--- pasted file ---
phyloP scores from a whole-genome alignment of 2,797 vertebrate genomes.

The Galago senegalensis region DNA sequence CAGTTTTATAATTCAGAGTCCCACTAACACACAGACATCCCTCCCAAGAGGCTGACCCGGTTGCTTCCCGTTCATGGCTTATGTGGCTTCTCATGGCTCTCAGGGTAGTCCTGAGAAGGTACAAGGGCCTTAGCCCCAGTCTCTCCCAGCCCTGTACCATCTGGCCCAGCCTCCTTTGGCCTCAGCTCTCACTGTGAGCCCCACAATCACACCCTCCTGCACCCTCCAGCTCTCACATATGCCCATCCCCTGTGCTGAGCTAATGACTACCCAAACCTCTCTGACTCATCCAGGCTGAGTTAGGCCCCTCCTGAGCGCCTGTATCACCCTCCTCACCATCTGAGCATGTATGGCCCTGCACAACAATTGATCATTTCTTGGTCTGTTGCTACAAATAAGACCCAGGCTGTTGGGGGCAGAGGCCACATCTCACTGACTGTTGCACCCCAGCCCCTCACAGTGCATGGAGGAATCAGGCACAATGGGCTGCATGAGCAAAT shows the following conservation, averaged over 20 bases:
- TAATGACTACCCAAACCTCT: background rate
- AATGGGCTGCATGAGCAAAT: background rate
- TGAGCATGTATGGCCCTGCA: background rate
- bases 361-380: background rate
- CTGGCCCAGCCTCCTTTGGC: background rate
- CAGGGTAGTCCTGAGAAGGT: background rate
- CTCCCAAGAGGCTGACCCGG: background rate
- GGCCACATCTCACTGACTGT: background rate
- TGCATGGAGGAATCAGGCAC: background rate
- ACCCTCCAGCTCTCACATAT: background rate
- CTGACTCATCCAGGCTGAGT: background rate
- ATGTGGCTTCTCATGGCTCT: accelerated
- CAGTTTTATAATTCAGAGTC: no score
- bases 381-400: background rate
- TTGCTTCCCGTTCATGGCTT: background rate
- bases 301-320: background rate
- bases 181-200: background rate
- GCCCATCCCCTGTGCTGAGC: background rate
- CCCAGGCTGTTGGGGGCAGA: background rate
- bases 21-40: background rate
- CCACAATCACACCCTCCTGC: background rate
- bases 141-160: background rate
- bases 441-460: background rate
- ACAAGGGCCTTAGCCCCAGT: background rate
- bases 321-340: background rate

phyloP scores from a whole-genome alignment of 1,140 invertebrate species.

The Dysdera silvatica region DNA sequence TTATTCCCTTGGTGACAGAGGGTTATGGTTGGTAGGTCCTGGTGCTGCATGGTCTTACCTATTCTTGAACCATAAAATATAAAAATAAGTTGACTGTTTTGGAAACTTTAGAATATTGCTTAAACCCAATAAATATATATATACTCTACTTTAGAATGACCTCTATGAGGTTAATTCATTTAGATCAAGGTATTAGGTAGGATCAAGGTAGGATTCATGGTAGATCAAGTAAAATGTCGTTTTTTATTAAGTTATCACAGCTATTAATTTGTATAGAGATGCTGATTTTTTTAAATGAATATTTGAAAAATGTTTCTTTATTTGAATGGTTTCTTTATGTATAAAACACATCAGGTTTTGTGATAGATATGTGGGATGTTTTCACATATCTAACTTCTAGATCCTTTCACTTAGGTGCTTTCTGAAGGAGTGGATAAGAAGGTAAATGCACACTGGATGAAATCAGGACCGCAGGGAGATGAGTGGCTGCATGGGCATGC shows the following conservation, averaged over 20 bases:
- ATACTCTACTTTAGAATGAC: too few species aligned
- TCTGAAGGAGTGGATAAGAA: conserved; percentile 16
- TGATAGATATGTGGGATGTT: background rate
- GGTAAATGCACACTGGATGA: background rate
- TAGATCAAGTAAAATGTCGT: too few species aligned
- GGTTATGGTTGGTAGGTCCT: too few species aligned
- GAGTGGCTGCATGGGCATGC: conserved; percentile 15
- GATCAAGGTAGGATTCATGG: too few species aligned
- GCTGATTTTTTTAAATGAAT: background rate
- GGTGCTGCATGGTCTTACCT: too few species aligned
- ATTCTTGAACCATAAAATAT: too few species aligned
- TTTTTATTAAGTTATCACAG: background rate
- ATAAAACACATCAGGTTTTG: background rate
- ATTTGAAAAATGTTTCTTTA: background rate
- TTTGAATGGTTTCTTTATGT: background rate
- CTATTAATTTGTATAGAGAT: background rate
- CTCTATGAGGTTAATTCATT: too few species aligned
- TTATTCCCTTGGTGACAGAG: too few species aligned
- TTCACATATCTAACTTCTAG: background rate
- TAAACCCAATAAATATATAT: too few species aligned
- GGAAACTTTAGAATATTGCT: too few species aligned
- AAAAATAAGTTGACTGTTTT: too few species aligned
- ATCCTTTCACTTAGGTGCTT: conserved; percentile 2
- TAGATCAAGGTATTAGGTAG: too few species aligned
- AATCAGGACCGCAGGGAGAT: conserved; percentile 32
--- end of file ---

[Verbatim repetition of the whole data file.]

phyloP scores from a whole-genome alignment of 2,797 vertebrate genomes.

The Galago senegalensis region DNA sequence CAGTTTTATAATTCAGAGTCCCACTAACACACAGACATCCCTCCCAAGAGGCTGACCCGGTTGCTTCCCGTTCATGGCTTATGTGGCTTCTCATGGCTCTCAGGGTAGTCCTGAGAAGGTACAAGGGCCTTAGCCCCAGTCTCTCCCAGCCCTGTACCATCTGGCCCAGCCTCCTTTGGCCTCAGCTCTCACTGTGAGCCCCACAATCACACCCTCCTGCACCCTCCAGCTCTCACATATGCCCATCCCCTGTGCTGAGCTAATGACTACCCAAACCTCTCTGACTCATCCAGGCTGAGTTAGGCCCCTCCTGAGCGCCTGTATCACCCTCCTCACCATCTGAGCATGTATGGCCCTGCACAACAATTGATCATTTCTTGGTCTGTTGCTACAAATAAGACCCAGGCTGTTGGGGGCAGAGGCCACATCTCACTGACTGTTGCACCCCAGCCCCTCACAGTGCATGGAGGAATCAGGCACAATGGGCTGCATGAGCAAAT shows the following conservation, averaged over 20 bases:
- TAATGACTACCCAAACCTCT: background rate
- AATGGGCTGCATGAGCAAAT: background rate
- TGAGCATGTATGGCCCTGCA: background rate
- bases 361-380: background rate
- CTGGCCCAGCCTCCTTTGGC: background rate
- CAGGGTAGTCCTGAGAAGGT: background rate
- CTCCCAAGAGGCTGACCCGG: background rate
- GGCCACATCTCACTGACTGT: background rate
- TGCATGGAGGAATCAGGCAC: background rate
- ACCCTCCAGCTCTCACATAT: background rate
- CTGACTCATCCAGGCTGAGT: background rate
- ATGTGGCTTCTCATGGCTCT: accelerated
- CAGTTTTATAATTCAGAGTC: no score
- bases 381-400: background rate
- TTGCTTCCCGTTCATGGCTT: background rate
- bases 301-320: background rate
- bases 181-200: background rate
- GCCCATCCCCTGTGCTGAGC: background rate
- CCCAGGCTGTTGGGGGCAGA: background rate
- bases 21-40: background rate
- CCACAATCACACCCTCCTGC: background rate
- bases 141-160: background rate
- bases 441-460: background rate
- ACAAGGGCCTTAGCCCCAGT: background rate
- bases 321-340: background rate

phyloP scores from a whole-genome alignment of 1,140 invertebrate species.

The Dysdera silvatica region DNA sequence TTATTCCCTTGGTGACAGAGGGTTATGGTTGGTAGGTCCTGGTGCTGCATGGTCTTACCTATTCTTGAACCATAAAATATAAAAATAAGTTGACTGTTTTGGAAACTTTAGAATATTGCTTAAACCCAATAAATATATATATACTCTACTTTAGAATGACCTCTATGAGGTTAATTCATTTAGATCAAGGTATTAGGTAGGATCAAGGTAGGATTCATGGTAGATCAAGTAAAATGTCGTTTTTTATTAAGTTATCACAGCTATTAATTTGTATAGAGATGCTGATTTTTTTAAATGAATATTTGAAAAATGTTTCTTTATTTGAATGGTTTCTTTATGTATAAAACACATCAGGTTTTGTGATAGATATGTGGGATGTTTTCACATATCTAACTTCTAGATCCTTTCACTTAGGTGCTTTCTGAAGGAGTGGATAAGAAGGTAAATGCACACTGGATGAAATCAGGACCGCAGGGAGATGAGTGGCTGCATGGGCATGC shows the following conservation, averaged over 20 bases:
- ATACTCTACTTTAGAATGAC: too few species aligned
- TCTGAAGGAGTGGATAAGAA: conserved; percentile 16
- TGATAGATATGTGGGATGTT: background rate
- GGTAAATGCACACTGGATGA: background rate
- TAGATCAAGTAAAATGTCGT: too few species aligned
- GGTTATGGTTGGTAGGTCCT: too few species aligned
- GAGTGGCTGCATGGGCATGC: conserved; percentile 15
- GATCAAGGTAGGATTCATGG: too few species aligned
- GCTGATTTTTTTAAATGAAT: background rate
- GGTGCTGCATGGTCTTACCT: too few species aligned
- ATTCTTGAACCATAAAATAT: too few species aligned
- TTTTTATTAAGTTATCACAG: background rate
- ATAAAACACATCAGGTTTTG: background rate
- ATTTGAAAAATGTTTCTTTA: background rate
- TTTGAATGGTTTCTTTATGT: background rate
- CTATTAATTTGTATAGAGAT: background rate
- CTCTATGAGGTTAATTCATT: too few species aligned
- TTATTCCCTTGGTGACAGAG: too few species aligned
- TTCACATATCTAACTTCTAG: background rate
- TAAACCCAATAAATATATAT: too few species aligned
- GGAAACTTTAGAATATTGCT: too few species aligned
- AAAAATAAGTTGACTGTTTT: too few species aligned
- ATCCTTTCACTTAGGTGCTT: conserved; percentile 2
- TAGATCAAGGTATTAGGTAG: too few species aligned
- AATCAGGACCGCAGGGAGAT: conserved; percentile 32